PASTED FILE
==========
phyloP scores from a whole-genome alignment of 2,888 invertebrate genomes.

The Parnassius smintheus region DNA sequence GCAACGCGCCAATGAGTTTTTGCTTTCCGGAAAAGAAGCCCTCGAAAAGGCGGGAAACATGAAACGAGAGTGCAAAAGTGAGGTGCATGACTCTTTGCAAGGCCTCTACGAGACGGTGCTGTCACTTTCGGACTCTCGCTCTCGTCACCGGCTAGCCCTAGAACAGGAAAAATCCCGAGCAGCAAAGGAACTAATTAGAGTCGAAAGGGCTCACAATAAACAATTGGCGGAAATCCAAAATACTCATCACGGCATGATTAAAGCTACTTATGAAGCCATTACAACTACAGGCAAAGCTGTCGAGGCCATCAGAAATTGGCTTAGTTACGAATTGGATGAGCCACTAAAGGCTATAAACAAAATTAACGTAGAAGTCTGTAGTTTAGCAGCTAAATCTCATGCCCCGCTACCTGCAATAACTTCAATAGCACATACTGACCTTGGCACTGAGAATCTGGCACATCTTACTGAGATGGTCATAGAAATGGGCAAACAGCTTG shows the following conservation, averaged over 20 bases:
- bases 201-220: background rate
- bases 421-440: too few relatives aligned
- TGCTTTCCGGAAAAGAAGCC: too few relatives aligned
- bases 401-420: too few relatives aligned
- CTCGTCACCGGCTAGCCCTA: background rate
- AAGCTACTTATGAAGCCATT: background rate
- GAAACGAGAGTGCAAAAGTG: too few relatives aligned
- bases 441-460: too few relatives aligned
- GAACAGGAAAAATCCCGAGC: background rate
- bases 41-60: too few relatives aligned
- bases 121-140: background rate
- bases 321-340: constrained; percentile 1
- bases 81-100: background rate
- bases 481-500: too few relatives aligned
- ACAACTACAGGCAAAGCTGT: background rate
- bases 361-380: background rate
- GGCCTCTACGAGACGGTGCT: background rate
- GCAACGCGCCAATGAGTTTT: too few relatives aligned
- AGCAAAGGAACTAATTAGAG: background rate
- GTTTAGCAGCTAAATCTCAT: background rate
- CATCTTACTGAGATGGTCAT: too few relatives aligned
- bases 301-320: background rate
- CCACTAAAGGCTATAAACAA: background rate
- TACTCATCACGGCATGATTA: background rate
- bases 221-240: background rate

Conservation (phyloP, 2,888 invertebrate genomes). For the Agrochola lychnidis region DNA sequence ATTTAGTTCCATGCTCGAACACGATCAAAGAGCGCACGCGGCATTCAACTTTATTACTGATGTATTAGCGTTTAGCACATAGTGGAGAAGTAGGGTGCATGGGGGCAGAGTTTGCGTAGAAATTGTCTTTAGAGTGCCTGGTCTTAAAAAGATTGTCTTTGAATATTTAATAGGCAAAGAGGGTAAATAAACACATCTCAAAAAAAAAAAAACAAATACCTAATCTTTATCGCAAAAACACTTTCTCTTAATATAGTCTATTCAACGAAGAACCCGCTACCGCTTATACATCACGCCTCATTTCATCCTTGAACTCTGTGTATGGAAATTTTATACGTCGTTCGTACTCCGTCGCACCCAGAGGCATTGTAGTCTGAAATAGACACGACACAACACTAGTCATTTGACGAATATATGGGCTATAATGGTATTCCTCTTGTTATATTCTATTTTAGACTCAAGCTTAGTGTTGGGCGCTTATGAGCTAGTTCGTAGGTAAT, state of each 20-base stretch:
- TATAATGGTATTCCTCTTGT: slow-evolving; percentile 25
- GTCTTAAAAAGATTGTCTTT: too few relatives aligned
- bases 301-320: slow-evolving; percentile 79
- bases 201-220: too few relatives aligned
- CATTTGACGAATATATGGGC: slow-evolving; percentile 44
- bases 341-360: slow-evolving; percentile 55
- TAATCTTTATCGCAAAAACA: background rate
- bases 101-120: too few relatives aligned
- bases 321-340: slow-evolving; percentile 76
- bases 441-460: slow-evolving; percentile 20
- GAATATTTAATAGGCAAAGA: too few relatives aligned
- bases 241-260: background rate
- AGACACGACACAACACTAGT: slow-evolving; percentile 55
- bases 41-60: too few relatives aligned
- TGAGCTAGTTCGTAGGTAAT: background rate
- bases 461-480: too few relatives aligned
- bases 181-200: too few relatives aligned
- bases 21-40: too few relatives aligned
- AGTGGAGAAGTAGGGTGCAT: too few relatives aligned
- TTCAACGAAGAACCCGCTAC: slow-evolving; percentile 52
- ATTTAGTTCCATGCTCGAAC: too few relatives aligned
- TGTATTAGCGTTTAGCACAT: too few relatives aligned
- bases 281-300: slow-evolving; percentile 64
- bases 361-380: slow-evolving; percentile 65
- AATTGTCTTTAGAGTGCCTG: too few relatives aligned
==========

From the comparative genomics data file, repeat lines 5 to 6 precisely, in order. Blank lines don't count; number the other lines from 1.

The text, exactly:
- TGCTTTCCGGAAAAGAAGCC: too few relatives aligned
- bases 401-420: too few relatives aligned